Friday, March 30, 2007

Some crazy stuff I heard last night

You meet some strange people on the Lower East Side of New York, and they all seem to have a story. I was out very late last night and I met one of these characters outside a bar. He told me something striking that I recorded early this morning. I paraphrase a bit, but this is pretty much what the old guy said:

I once walked into a room that was full of light. There were people there I knew and they extended themselves to greet me. “We’ve been waiting for you,” they said. “How good it is that you have come.” And they smiled and I smiled and we embraced each other as brothers. They said to me “it is good that you are here, for we are just about to eat.” Then we ate from the table and told our stories and shined upon each other. They asked how I had come, and how my journey was. I told them I had been outside, wandering the halls in darkness. They despaired and said “how awful,” and kept on eating. “Yes,” I said. “It was, but I did not know it. I never knew there were such places as this, with brilliant light and marvelous food, and friends; and just when I thought I would wander the halls forever, I found this room where you have all been.” And everyone cheered and sang and someone passed the wine and we all drank- just as they all had done the day before and the week before forever back until the room first lit up so all could see. But after a while, I pushed back my chair and slipped away from the table. I walked around the room, admiring the walls and the ceiling and all that was there. Someone approached me and asked if I was enjoying myself. I said I was, and thanked them. “It must feel much better to be in here than it did to be out there.” I nodded, and clasped my hands behind my back and circled the room in contentment. After a while I had circled the entire room, and seen all that was there, and finding myself back at the door, it occurred to me to go. All my brothers were still singing and drinking and I predicted that I would miss them greatly. I opened the door and stepped back into the corridor from which I came. I stood outside the room and listened to the singing as I closed the door and sealed it off forever. Since I could not remember in which direction I had been walking, I chose one at random and started on my way. It was very dark in the corridor, but I did not mind. “I had always walked this corridor in dark before,” I thought. “Why should it matter now?” And so I walked and thought and walked, occasionally stumbling against the wall. Eventually I came to another room and walked into it. This time, there was no one inside, and the light was very dim. I could not even see the walls from where I stood. I could not see if there was anything in the room at all. I walked into the center of the room and sat down in the muted light. That is where I stayed. I never left that room.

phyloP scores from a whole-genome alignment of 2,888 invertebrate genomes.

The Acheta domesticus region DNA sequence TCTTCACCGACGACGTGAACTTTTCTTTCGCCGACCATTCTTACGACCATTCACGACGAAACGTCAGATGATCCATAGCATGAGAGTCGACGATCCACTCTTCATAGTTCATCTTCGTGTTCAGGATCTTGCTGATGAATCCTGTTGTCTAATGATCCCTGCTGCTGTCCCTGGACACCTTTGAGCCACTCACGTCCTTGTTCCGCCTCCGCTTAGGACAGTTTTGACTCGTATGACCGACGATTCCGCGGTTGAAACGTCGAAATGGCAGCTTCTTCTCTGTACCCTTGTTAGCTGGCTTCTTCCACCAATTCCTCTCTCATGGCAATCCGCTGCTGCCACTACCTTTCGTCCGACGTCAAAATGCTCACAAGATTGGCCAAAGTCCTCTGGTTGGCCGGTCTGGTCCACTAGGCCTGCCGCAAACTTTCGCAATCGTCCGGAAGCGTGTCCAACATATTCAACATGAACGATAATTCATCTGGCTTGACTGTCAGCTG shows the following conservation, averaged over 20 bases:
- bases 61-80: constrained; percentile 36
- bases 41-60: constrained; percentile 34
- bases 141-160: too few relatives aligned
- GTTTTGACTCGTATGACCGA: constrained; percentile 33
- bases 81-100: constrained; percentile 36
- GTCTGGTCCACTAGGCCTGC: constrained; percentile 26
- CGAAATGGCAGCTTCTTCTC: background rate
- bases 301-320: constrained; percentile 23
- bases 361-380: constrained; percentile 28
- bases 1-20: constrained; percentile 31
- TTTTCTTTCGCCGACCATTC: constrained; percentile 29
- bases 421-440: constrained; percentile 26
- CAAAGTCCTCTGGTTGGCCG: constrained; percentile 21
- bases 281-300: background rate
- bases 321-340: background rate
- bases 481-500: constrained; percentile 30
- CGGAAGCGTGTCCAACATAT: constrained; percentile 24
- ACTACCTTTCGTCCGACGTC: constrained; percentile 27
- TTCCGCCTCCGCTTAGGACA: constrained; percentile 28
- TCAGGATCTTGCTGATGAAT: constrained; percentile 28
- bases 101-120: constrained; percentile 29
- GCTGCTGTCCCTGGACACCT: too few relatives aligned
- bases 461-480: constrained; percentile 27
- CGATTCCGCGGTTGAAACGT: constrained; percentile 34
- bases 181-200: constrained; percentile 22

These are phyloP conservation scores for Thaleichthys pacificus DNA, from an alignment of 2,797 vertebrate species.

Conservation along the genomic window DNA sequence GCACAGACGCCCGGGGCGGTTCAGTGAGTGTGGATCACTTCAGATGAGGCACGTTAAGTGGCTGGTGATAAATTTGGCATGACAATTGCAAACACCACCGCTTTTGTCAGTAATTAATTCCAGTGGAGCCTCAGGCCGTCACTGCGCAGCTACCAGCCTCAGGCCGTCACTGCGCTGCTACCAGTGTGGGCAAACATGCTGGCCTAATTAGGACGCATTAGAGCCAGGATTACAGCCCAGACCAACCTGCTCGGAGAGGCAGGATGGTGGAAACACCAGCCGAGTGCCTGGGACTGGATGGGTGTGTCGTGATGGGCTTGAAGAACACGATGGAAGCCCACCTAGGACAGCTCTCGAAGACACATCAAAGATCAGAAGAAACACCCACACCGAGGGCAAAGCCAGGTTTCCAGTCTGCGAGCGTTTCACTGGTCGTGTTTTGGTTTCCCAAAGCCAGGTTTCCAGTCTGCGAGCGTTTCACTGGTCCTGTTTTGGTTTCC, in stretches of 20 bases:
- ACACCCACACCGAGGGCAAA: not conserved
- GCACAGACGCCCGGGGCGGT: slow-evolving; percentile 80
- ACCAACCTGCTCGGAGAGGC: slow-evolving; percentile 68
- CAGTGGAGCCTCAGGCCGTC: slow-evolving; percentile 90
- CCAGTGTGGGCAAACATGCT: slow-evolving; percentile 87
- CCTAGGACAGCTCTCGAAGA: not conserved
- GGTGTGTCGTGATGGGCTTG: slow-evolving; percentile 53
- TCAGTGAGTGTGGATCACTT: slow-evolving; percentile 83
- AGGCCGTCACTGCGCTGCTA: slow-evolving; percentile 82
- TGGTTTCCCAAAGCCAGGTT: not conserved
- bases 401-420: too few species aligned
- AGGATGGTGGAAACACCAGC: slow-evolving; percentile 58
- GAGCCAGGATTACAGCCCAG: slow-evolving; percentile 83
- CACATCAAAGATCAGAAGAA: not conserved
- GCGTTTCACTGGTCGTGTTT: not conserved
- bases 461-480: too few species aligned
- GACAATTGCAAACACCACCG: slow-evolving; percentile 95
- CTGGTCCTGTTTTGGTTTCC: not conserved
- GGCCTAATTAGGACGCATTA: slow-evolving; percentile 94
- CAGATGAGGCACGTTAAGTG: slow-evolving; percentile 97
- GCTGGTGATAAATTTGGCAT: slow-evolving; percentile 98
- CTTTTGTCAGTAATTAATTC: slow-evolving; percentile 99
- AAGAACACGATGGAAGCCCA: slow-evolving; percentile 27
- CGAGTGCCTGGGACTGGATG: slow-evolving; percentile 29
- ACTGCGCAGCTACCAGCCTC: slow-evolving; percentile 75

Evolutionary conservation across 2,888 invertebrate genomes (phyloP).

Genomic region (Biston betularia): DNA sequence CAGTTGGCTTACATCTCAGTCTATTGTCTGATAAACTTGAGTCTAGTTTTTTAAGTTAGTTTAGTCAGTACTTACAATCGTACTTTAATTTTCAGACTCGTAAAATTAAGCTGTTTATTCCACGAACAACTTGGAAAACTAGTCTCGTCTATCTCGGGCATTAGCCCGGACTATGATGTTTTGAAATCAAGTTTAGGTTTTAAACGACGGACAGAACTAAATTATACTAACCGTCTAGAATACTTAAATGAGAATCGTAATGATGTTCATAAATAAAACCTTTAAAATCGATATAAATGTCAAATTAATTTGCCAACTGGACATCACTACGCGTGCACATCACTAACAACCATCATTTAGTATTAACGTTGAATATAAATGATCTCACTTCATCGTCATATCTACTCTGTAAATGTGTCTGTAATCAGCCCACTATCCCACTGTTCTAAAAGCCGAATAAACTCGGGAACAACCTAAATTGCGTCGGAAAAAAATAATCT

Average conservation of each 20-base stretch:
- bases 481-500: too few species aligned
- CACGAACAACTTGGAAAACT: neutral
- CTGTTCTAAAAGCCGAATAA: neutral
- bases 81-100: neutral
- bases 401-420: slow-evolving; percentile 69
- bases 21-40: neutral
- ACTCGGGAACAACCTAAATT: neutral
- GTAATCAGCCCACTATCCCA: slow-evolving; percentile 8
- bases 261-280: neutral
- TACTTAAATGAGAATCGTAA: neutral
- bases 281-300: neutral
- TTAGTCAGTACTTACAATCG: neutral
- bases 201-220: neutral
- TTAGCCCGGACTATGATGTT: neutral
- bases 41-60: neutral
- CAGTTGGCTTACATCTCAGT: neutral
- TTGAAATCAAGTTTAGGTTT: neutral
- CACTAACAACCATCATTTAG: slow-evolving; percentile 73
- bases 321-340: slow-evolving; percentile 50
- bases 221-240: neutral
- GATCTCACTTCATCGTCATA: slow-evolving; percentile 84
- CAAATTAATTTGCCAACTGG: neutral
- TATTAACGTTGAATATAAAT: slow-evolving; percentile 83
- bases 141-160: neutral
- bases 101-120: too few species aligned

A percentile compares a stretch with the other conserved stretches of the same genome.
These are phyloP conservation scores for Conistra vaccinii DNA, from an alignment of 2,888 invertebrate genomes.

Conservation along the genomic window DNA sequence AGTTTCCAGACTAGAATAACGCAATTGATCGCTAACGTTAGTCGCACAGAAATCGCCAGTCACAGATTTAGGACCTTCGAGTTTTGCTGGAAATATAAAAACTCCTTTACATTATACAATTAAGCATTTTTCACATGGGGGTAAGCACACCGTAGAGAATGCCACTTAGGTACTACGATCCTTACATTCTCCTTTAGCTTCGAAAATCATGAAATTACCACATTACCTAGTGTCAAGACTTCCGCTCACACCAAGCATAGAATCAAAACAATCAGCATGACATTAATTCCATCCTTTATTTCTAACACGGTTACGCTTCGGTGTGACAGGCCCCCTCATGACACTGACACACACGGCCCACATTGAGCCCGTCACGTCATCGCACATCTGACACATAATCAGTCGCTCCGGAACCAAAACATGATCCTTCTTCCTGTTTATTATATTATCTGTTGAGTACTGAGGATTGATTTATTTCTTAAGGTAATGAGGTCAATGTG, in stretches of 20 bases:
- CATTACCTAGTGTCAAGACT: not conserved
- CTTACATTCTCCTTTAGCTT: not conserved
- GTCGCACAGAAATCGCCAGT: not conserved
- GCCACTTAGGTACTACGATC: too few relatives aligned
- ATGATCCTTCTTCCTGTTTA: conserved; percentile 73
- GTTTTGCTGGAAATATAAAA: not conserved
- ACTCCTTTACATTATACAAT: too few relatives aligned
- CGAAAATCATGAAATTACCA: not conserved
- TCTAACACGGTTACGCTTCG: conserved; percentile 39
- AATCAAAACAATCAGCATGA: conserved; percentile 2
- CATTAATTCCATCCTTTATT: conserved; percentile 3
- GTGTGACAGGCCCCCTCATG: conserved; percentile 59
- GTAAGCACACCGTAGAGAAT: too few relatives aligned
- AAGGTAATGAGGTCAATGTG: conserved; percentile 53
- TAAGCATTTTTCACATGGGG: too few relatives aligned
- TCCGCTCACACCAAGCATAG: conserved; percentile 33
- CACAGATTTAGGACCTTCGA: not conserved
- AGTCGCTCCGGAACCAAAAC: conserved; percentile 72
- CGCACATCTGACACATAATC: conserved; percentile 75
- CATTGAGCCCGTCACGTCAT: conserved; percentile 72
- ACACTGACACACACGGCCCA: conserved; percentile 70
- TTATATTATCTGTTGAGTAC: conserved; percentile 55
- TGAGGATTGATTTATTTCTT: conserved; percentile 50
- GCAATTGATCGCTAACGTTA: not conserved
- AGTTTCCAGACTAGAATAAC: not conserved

Bizarre. I'm not sure I have the faintest clue what the hell that old guy was talking about, but I thought I'd pass it along.

Wednesday, March 28, 2007

Twilight of the Idols

There are two key jokes to this post. The first comes from an old political cartoon. A very old political cartoon. When George Washington was running for president, someone published a cartoon of Washington on a donkey being rope-lead by an aid towards D.C. The caption read "leading an ass to Washington." It passed for satire in the seventeen-hundreds.

The second joke comes from the sixties, as all fairy tales do. The gag was, during the Kennedy administration, to refer to Massachusetts as Machusetts. Why? Because the ass was in Washington. It's not a very good joke, but I sometimes refer to "Machusetts" in passing to test peoples' credulity and to see if there's anyone around these days from the sixties.

Why are those two lousy jokes key? It's like this:

I was at KGB bar last night, a retro-communist nostalgia establishment (no senator, I am not now, nor have I ever been...), and sipping Brooklyn lager with a life-size bust of Lenin (V.I) starring me down, those two jokes elbowed out some space in my mind and called my attention to something. Washington and Kennedy are probably the two most worshiped figures in American history. You could make an argument for Lincoln, MLK, or Roosevelt; or maybe you'd take an athlete or artist- a DiMaggio, Miles Davis, Bob Dylan. I don't know. But certainly Washington and Kennedy are way, way up there. These men have inspired histories, monuments, political movements; we have raised them up as shining examples of our finest traditions and values (despite some minor indiscretions- which we also lionize) and yet these men are not above a little sarcastic quip. That's kind of an impressive thing. I can't imagine V.I. suffered any mischievous raillery at his expense.